Last semester Chi Delta Omicron, one of the three fraternities at the University of La Verne was suspended for alleged hazing.
Today the fraternity is not recognized as an active fraternity on campus.
“In our estimation, they do not exist as an organization,” Associate Dean of Student Life Ruby Montaño-Cordova said.
The organization was accused of hazing during spring 2004 pledging.
The activity that got them into trouble, say its members, was a mild form of “paddling,” or using an object to strike pledges as part of initiation rituals. Apparently, the pledges were fully clothed during this activity.
Still, under the student affairs policy, this ritual constitutes hazing.
“We have no room for that,” Montaño-Cordova said.
According to fraternity members, one person accused the organization of hazing but didn’t come forward until some days after initiation. Initiation took place April 24.
“It was hell for everyone,” former President of Chi Delta Omicron Jay Aguila said.
Aguila, a senior communications major, said that members of the fraternity had no idea that the accusation was going to be made because the person who made the accusation wore the fraternity’s letters and attended a philanthropic event right after being initiated into the organization.
Not only did the accusation harm the fraternity’s reputation and status as an active organization, but the appeal to overturn the suspension was denied.
In situations like this, accusations are heard before the Greek Review Board.
Montaño-Cordova said that based on the student affairs policy, the information gathered and interviews, Chi Delta Omicron was found responsible for breaking policy.
Still its members say the punishment does not fit the crime.
“We're not saying that what we did was not hazing because under the school's rules it was,” Falone Serna, ULV alumnus ?and founder of the campus chapter of Chi Delta Omicron said.
“But what we did does not justify the punishment of getting kicked off campus,” he added.
Serna also said that the ruling board told the fraternity's seniors in the spring they would not graduate unless they came forward.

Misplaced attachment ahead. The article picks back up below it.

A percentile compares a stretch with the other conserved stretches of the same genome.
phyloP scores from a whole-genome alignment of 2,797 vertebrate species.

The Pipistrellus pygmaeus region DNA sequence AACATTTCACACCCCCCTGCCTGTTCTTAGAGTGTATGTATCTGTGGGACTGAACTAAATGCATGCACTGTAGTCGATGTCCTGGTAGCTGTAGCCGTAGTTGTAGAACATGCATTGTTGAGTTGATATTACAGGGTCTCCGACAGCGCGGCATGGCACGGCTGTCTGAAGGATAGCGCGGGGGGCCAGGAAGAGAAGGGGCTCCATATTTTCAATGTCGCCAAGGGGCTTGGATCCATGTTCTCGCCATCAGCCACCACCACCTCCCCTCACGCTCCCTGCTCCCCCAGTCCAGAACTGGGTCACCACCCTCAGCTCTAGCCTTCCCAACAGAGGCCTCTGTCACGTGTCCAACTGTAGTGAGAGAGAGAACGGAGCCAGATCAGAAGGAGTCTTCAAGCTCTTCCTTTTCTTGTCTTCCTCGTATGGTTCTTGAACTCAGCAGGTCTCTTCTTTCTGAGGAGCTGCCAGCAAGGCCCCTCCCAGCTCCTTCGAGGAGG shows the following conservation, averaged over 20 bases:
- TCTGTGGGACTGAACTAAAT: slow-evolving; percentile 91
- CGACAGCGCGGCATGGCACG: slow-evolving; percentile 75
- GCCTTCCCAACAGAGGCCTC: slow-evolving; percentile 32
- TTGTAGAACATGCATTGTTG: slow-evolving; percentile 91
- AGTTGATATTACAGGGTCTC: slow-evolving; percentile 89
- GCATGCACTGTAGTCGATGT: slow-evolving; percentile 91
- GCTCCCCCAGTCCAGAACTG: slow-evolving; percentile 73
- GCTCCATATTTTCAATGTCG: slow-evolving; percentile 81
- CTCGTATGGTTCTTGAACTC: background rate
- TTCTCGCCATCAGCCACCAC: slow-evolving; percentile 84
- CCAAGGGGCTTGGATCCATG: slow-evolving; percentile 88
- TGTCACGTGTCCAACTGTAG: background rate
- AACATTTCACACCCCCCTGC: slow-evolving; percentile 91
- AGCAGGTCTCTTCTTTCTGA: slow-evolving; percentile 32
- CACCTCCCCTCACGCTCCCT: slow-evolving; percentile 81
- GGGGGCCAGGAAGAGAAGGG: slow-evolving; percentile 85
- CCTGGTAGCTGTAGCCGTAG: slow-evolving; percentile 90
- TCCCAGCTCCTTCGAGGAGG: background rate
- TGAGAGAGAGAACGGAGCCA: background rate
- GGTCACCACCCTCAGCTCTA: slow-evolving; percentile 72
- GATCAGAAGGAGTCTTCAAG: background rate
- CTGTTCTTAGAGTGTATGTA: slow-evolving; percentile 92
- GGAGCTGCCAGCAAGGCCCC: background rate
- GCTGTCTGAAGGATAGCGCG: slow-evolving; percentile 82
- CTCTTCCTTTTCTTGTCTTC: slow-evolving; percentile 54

“We wanted our seniors to walk, that was our first concern,” Serna said.
“We were up front with the board thinking that if we were up front and told the truth right away we thought they would be more lenient.
“The board has made us out to seem that we are not remorseful for what we did but we are. I'm sorry the accuser felt that way but if ULV feels they used us as an example for eliminating hazing they are wrong,” he added.
The board will not hear the fraternity's appeal to be re-instated.
Though Aguila said the paperwork for the appeal was not completed in a timely matter.
With cases such as this one, there is a five-day window for appeals.
“Everything had a timeline but nothing was ever done,” Aguila said.
Aguila also added that the letters that were essential in the appeals process were not given to the fraternity in time for the appeals process.
The organization meant a lot to its members.
Chi Delta Omicron was the only fraternity on the University’s campus that the members felt they identified with.
There are no plans to reinstate Chi Delta Omicron.
The fraternity did not participate in any of the University’s Greek events,
including this fall’s rush.
“I would love for the organization to be on campus,” Aguila said.
“They got rid of the fraternity with minorities. They got rid of a body that would’ve essentially been something for La Verne,” he added.
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